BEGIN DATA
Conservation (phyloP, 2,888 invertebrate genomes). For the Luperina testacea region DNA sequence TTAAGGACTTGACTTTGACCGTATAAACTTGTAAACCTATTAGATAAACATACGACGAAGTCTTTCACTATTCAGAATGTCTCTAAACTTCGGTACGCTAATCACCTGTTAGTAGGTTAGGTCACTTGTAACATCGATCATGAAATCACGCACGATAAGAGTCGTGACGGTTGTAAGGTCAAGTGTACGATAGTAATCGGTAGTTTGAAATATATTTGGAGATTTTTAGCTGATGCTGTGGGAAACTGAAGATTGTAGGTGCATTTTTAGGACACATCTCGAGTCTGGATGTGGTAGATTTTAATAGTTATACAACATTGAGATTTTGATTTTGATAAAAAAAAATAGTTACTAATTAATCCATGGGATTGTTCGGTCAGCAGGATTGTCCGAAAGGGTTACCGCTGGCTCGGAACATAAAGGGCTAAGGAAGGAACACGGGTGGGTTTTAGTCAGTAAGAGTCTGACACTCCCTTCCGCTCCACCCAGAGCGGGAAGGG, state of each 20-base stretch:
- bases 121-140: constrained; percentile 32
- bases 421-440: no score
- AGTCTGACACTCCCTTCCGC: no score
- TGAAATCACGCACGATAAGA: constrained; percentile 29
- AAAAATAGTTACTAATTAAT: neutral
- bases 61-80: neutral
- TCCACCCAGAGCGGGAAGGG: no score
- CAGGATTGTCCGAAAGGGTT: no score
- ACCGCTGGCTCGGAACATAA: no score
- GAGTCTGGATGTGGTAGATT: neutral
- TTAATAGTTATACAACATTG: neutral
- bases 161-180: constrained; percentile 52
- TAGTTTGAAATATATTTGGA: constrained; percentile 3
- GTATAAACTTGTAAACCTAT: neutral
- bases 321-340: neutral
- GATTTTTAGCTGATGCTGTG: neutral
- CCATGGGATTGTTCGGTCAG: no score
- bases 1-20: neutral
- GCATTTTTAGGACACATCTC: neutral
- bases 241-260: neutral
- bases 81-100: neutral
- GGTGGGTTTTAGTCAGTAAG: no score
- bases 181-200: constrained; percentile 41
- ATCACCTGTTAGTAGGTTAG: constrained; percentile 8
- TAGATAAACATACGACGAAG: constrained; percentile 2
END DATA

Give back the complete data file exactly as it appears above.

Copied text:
Conservation (phyloP, 2,888 invertebrate genomes). For the Luperina testacea region DNA sequence TTAAGGACTTGACTTTGACCGTATAAACTTGTAAACCTATTAGATAAACATACGACGAAGTCTTTCACTATTCAGAATGTCTCTAAACTTCGGTACGCTAATCACCTGTTAGTAGGTTAGGTCACTTGTAACATCGATCATGAAATCACGCACGATAAGAGTCGTGACGGTTGTAAGGTCAAGTGTACGATAGTAATCGGTAGTTTGAAATATATTTGGAGATTTTTAGCTGATGCTGTGGGAAACTGAAGATTGTAGGTGCATTTTTAGGACACATCTCGAGTCTGGATGTGGTAGATTTTAATAGTTATACAACATTGAGATTTTGATTTTGATAAAAAAAAATAGTTACTAATTAATCCATGGGATTGTTCGGTCAGCAGGATTGTCCGAAAGGGTTACCGCTGGCTCGGAACATAAAGGGCTAAGGAAGGAACACGGGTGGGTTTTAGTCAGTAAGAGTCTGACACTCCCTTCCGCTCCACCCAGAGCGGGAAGGG, state of each 20-base stretch:
- bases 121-140: constrained; percentile 32
- bases 421-440: no score
- AGTCTGACACTCCCTTCCGC: no score
- TGAAATCACGCACGATAAGA: constrained; percentile 29
- AAAAATAGTTACTAATTAAT: neutral
- bases 61-80: neutral
- TCCACCCAGAGCGGGAAGGG: no score
- CAGGATTGTCCGAAAGGGTT: no score
- ACCGCTGGCTCGGAACATAA: no score
- GAGTCTGGATGTGGTAGATT: neutral
- TTAATAGTTATACAACATTG: neutral
- bases 161-180: constrained; percentile 52
- TAGTTTGAAATATATTTGGA: constrained; percentile 3
- GTATAAACTTGTAAACCTAT: neutral
- bases 321-340: neutral
- GATTTTTAGCTGATGCTGTG: neutral
- CCATGGGATTGTTCGGTCAG: no score
- bases 1-20: neutral
- GCATTTTTAGGACACATCTC: neutral
- bases 241-260: neutral
- bases 81-100: neutral
- GGTGGGTTTTAGTCAGTAAG: no score
- bases 181-200: constrained; percentile 41
- ATCACCTGTTAGTAGGTTAG: constrained; percentile 8
- TAGATAAACATACGACGAAG: constrained; percentile 2